Blue Tang Facts: Habitat, Diet, Behavior

Meet the Real-Life "Dory"

Regal tang in an aquarium

DEA / C. DANI / Getty Images

The blue tang is among the most common aquarium fish species. Its popularity soared after the release of the 2003 movie "Finding Nemo" and the 2016 sequel "Finding Dory." These colorful animals are native to the Indo-Pacific, where they can be found living in pairs or small schools in the reefs of Australia, the Philippines, Indonesia, Sri Lanka, and East Africa.

Fast Facts: Blue Tang

  • Common Name: Blue tang
  • Other Names: Pacific blue tang, regal blue tang, palette surgeonfish, hippo tang, blue surgeonfish, flagtail surgeonfish
  • Scientific Name: Paracanthurus hepatus
  • Distinguishing Features: Flat, royal blue body with black "palette" design and a yellow tail
  • Size: 30 cm (12 in)
  • Mass: 600 g (1.3 lbs)
  • Diet: Plankton (juvenile); plankton and algae (adult)
  • Lifespan: 8 to 20 years in captivity, 30 years in the wild
  • Habitat: Indo-Pacific reefs
  • Conservation Status: Least Concern
  • Kingdom: Animalia
  • Phylum: Chordata
  • Class: Actinopterygii
  • Family: Acanthuridae
  • Fun Fact: At present, all blue tangs found in aquaria are fish captured in the wild.

While children may know the blue tang as "Dory," the fish has many other names. The animal's scientific name is Paracanthurus hepatus. It is also known as the regal blue tang, hippo tang, palette surgeonfish, royal blue tang, flagtail tang, blue surgeonfish, and Pacific blue tang. Simply calling it a "blue tang" can lead to confusion with Acanthurus coeruleus, the Atlantic blue tang (which, incidentally, also has many other names).

A Fish with Many Names

Atlantic blue tang (Acanthurus coeruleus)
Humberto Ramirez / Getty Images


Surprisingly, the blue tang isn't always blue. An adult regal blue tang is a flat-bodied, round-shaped fish with a royal blue body, black "palette" design, and a yellow tail. It reaches 30 cm (12 inches) in length and weighs around 600 g (1.3 lbs), with males typically growing larger than females.

Juvenile blue tang (Paracanthurus hepatus)
Humberto Ramirez / Getty Images

However, the juvenile fish is bright yellow, with blue spots near its eyes. At night, the adult fish's coloring turns from blue to violet-tinged white, probably due to changes in its nervous system activity. During spawning, adults change color from dark blue to pale blue.

The Atlantic blue tang has yet another color-change trick: It's biofluorescent, glowing green under blue and ultraviolet light.

Diet and Reproduction

Juvenile blue tangs eat plankton. Adults are omnivorous, feeding on some plankton as well as algae. Blue tangs are important for reef health because they eat the algae that could otherwise cover the coral.

During spawning, mature blue tangs form a school. The fish suddenly swim upward, with females expelling eggs above the coral while males release sperm. Around 40,000 eggs may be released during a spawning session. Afterward, the adult fish swim away, leaving tiny 0.8-mm eggs, each containing a single drop of oil to keep it buoyant in the water. The eggs hatch in 24 hours. Fish reach maturity between nine to 12 months of age and may live up to 30 years in the wild.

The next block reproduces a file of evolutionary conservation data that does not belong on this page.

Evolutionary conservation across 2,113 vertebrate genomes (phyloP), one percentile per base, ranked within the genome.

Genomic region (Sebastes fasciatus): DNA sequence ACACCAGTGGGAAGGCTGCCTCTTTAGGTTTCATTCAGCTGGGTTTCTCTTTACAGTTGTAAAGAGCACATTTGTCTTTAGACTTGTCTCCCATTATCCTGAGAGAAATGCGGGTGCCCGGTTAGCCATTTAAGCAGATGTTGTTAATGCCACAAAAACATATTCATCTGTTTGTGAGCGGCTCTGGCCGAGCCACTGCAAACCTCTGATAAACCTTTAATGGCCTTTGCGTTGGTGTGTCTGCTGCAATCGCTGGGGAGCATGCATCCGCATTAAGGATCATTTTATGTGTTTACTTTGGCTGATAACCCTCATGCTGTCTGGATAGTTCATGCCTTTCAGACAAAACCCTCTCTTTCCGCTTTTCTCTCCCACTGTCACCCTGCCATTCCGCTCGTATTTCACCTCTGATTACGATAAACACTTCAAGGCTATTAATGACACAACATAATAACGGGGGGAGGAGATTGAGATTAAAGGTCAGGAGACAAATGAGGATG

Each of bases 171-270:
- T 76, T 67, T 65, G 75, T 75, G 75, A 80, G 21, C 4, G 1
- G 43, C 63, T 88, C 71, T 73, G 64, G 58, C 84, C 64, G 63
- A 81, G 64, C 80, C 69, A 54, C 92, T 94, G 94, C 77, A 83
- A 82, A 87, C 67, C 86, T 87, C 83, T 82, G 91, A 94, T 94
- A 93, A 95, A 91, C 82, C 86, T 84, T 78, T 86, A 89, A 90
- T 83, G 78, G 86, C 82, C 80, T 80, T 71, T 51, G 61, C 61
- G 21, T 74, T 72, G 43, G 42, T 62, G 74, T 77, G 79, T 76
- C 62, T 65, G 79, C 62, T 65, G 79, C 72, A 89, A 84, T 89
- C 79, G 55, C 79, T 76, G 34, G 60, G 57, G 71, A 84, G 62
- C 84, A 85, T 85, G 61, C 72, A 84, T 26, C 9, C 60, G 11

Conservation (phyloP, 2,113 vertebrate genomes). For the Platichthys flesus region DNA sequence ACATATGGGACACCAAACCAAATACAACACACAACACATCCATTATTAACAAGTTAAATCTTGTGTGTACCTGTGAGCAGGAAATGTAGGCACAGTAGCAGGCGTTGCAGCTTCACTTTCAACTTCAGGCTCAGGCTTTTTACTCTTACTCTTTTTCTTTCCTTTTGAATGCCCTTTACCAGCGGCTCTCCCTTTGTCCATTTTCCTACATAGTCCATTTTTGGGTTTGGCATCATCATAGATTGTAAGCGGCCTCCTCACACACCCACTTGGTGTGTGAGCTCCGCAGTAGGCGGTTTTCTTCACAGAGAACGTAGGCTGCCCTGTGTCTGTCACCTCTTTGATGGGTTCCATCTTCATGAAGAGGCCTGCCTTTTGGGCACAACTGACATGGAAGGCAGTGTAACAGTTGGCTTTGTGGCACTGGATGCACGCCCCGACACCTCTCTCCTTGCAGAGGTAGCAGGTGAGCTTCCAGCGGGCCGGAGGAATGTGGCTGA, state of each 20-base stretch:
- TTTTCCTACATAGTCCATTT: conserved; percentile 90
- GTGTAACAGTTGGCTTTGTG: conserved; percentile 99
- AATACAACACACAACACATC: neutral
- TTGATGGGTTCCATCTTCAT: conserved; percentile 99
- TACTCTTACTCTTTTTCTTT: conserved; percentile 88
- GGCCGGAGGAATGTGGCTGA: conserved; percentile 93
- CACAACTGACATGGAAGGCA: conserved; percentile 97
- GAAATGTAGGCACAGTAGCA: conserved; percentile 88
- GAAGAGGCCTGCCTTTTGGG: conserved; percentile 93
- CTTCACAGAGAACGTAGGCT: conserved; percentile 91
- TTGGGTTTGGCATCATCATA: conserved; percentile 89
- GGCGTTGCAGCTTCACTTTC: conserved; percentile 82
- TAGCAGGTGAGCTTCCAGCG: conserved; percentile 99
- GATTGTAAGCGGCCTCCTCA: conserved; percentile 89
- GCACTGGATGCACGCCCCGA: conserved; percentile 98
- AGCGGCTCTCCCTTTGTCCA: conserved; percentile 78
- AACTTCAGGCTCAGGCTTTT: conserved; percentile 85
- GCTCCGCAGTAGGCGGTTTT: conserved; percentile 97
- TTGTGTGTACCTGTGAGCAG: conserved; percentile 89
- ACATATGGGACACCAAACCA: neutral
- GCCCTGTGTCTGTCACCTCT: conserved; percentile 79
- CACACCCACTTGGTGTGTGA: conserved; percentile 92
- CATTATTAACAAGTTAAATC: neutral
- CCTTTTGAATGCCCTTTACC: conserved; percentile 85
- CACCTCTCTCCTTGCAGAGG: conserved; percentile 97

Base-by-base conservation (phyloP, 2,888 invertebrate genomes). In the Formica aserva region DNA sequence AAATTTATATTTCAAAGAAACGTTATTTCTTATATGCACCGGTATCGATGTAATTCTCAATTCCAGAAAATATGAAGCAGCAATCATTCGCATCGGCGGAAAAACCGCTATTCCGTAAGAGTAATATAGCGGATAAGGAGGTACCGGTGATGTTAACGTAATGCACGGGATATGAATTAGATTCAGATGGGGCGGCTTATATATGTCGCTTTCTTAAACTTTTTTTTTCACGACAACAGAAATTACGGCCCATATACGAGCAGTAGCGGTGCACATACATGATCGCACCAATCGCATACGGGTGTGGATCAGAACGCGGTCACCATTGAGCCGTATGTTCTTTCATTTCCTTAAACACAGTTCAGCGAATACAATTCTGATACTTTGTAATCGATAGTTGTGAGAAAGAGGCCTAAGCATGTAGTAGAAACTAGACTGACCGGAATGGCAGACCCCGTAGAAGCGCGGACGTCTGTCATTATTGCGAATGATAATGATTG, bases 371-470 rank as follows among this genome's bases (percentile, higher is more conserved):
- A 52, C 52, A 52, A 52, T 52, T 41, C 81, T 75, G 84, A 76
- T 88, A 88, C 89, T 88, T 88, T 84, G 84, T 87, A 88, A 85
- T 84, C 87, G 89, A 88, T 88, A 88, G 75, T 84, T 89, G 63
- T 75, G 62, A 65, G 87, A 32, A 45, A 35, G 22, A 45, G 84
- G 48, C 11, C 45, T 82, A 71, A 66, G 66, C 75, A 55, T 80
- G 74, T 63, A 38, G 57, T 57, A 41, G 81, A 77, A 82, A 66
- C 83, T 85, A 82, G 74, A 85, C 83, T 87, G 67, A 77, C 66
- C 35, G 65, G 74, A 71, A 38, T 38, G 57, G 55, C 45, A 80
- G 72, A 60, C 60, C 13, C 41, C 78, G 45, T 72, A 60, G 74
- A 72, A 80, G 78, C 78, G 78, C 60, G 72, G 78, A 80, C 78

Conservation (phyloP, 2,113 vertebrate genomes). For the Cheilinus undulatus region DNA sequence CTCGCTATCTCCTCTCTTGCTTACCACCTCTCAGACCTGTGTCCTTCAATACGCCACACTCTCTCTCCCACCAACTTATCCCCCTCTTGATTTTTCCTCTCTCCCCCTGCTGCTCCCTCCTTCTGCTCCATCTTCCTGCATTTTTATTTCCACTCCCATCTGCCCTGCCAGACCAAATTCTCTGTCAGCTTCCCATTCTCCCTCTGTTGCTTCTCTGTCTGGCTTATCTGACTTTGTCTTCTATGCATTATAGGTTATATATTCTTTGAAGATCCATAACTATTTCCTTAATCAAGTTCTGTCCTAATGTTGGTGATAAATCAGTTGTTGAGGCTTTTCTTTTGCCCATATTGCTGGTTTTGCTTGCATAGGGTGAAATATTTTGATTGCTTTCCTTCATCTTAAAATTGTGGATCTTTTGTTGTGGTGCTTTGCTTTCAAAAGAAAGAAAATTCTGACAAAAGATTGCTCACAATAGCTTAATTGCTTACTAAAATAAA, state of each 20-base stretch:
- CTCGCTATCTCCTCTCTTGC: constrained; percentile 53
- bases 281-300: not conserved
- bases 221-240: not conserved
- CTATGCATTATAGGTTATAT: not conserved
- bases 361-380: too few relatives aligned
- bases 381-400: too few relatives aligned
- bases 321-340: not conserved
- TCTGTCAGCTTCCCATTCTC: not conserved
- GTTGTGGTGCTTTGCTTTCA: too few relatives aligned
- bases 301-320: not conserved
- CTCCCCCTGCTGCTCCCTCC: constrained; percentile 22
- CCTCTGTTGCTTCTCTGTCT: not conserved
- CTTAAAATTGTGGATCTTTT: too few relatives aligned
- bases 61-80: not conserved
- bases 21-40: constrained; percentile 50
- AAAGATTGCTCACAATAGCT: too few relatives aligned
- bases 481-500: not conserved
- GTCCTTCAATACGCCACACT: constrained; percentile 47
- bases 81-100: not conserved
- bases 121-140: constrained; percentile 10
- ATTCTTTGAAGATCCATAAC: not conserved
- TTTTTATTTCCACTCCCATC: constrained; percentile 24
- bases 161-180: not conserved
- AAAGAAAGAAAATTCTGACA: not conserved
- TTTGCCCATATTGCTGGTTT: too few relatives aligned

Sword Fights and Playing Dead

Blue tang fins contain spines sharp enough to be comparable to a surgeon's scalpel. There are nine dorsal spines, 26 to 28 soft dorsal rays, three anal spines, and 24 to 26 soft anal rays. Humans or predators foolish enough to grab a regal blue tang can expect a painful and sometimes venomous stab.

Male blue tangs establish dominance by "fencing" with their caudal spines. Although they are armed with sharp spines, blue tangs "play dead" to deter predators. To do this, the fish lie down on their side and stay motionless until the threat has passed.

Ciguatera Poisoning Risk

Eating a blue tang or any reef fish carries the risk of ciguatera poisoning. Ciguatera is a type of food poisoning caused by ciguatoxin and maitotoxin. The toxins are produced by a small organism, Gambierdiscus toxicus, which is eaten by herbivorous and omnivorous fish (such as tangs), which in turn may be eaten by carnivorous fish.

Symptoms may appear anywhere from a half-hour to two days after eating an affected fish and include diarrhea, low blood pressure, and reduced heart rate. Death is possible, but uncommon, occurring in one in 1,000 cases. Regal blue tangs are strong-smelling fish, so it's unlikely a person would attempt to eat one but fishermen use them as baitfish.

Conservation Status

The regal blue tang is not endangered, classified as "least concern" by the IUCN. However, the species faces serious threats from habitat destruction of coral reefs, exploitation for the aquarium trade, and use as bait for fishing. To catch fish for aquaria, the fish are stunned with cyanide, which also damages the reef. In 2016, researchers at the University of Florida bred blue tangs in captivity for the first time, which raised the hope that captive-bred fish may soon be available.


  • Debelius, Helmut (1993). Indian Ocean Tropical Fish Guide: Maledives [i.e. Maldives], Sri Lanka, Mauritius, Madagascar, East Africa, Seychelles, Arabian Sea, Red Sea. Aquaprint. ISBN 3-927991-01-5.
  • Lee, Jane L. (July 18, 2014). "Do You Know Where Your Aquarium Fish Come From?" National Geographic.
  • McIlwain, J., Choat, J.H., Abesamis, R., Clements, K.D., Myers, R., Nanola, C., Rocha, L.A., Russell, B. & Stockwell, B. (2012). "Paracanthurus hepatus". IUCN Red List of Threatened Species. IUCN.
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Your Citation
Helmenstine, Anne Marie, Ph.D. "Blue Tang Facts: Habitat, Diet, Behavior." ThoughtCo, Sep. 8, 2021, Helmenstine, Anne Marie, Ph.D. (2021, September 8). Blue Tang Facts: Habitat, Diet, Behavior. Retrieved from Helmenstine, Anne Marie, Ph.D. "Blue Tang Facts: Habitat, Diet, Behavior." ThoughtCo. (accessed March 23, 2023).